In the past few months I was contacted by two people, from Toronto, who wanted my advice on whether they should make Aliya (move to Israel) or not. I don’t know them personally; they both received my contact info from a mutual friend, and they both work in hitech.
I told both of them that the hitech market is booming now. I made this observation based on my experience 5 months ago when I was looking for a job. However, I can not give advice to anyone about big decisions such as making Aliya. At its core, this is a very intimate and personal decision.
Why do I mention this? because I think that right now the hitech market in Israel is even hotter than it was 6 months ago. The newspapers are full with articles about “The return of the bubble” (there are also articles like “Beware, the bubble is going to crash next year”, but hey, at least they are acknowledging that there is a bubble ;) ).
A few weeks ago I decided to look for a new job. I am not happy at my current place. There are a few reasons for this, but I am not going to describe them here. At least not yet ;)
(I know it would be very much along the spirit of the modern, haphazard, twitter-style blogosphere to rant on you boss and take all the crap out on your company, but I’d rather keep my ethical integrity in one piece)
Last week I gave notice at work that I am leaving. I few days before that I already contacted a couple of placement company and gave them my resume. Ever since then, the phone doesn’t stop ringing. So far I was contacted by 14 companies, and there would be more calling, had I not told them to stop the flood.
(By the way, two great Israeli placement companies that specialize in hitech are Nisha and JobInfo)
Please let me emphasize that I am not bragging about my resume. I was contacted by many companies not because I am special (I am not), and not because I have a great resume (I don’t). I know other people in the field who’ve had exactly the same experience when they were looking for work. There is simply a shortage of good hitech employees right now. It’s the simple math of supply and demand.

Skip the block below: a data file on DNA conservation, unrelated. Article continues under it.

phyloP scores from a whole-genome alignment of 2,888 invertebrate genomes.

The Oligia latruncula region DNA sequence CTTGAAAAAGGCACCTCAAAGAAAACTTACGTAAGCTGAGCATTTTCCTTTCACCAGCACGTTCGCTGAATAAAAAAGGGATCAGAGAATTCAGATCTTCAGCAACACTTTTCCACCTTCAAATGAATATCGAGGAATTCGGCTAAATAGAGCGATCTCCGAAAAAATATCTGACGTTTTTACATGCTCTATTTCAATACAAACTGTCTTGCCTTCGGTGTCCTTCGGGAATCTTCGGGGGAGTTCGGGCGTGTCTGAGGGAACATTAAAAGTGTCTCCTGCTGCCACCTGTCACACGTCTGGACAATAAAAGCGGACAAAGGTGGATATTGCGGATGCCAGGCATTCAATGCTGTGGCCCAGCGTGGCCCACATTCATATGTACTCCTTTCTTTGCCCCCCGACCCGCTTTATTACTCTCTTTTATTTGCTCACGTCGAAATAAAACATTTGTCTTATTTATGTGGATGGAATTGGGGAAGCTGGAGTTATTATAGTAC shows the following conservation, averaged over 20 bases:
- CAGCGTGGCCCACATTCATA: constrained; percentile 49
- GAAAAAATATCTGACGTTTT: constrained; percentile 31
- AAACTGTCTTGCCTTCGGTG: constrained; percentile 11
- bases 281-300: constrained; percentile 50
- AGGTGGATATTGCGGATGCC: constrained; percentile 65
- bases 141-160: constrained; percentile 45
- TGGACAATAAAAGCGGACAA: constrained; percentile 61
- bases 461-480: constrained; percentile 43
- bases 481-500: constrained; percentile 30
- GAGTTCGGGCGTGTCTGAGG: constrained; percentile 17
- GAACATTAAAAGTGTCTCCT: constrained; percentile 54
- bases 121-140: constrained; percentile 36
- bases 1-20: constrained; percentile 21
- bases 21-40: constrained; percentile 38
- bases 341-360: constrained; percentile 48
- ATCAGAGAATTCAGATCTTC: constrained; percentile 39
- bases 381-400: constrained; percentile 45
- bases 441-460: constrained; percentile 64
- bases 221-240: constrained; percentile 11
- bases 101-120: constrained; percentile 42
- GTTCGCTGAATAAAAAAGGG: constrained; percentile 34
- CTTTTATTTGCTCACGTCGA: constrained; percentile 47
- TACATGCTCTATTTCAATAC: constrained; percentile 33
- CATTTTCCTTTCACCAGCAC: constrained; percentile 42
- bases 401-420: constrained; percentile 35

Scheduling interviews with so many companies is a tiring process, and it is even more tiring when you are trying to do it behind your manager’s back. That’s why I decided very quickly to give notice at work, despite the fact that I haven’t signed a new contract yet. I simply couldn’t manage my schedule this way.
Most companies try to have a recruitment process which involves three interviews. First there is the technical interview, typically with your would-be manager. Then there is an interview with the development senior manager, and then with an HR person. Some companies even have a forth interview, in which you need to do GMAT/GRE-style tests. Small start-up companies usually skip the third phase, and virtually all companies try to merge two of the interviews (or all of them) into the same meeting, so you can save time by visiting the company only once. They want to finish the process quickly and give you an offer asap, otherwise they’ll lose you to other, faster companies.
As I said, it is a tiring process, both physically and mentally. Since I am still working, I can have the interviews only in the mornings or evenings. I scheduled 2 interviews for almost everyday, but I just had to take an evening off every few days because I was exhausted. I am also quite tense at work, because it is awkward being there after I announced that I am leaving.
Anyways, all this is just an excuse to explain why I haven’t been writing on the blog lately. On top of that, my computer died a few days ago, and I haven’t been able to revive it yet. I have a bunch of bookmarks and a draft ready for a follow-up on my Nature’s Capital post, but I guess they’ll have to remain lost for a little while longer.
To make a short story long, looking for a job is in itself a full time job … and, if you are working in hitech, and you are thinking of making Aliya – well, what are you waiting for? We need you here (last link in English).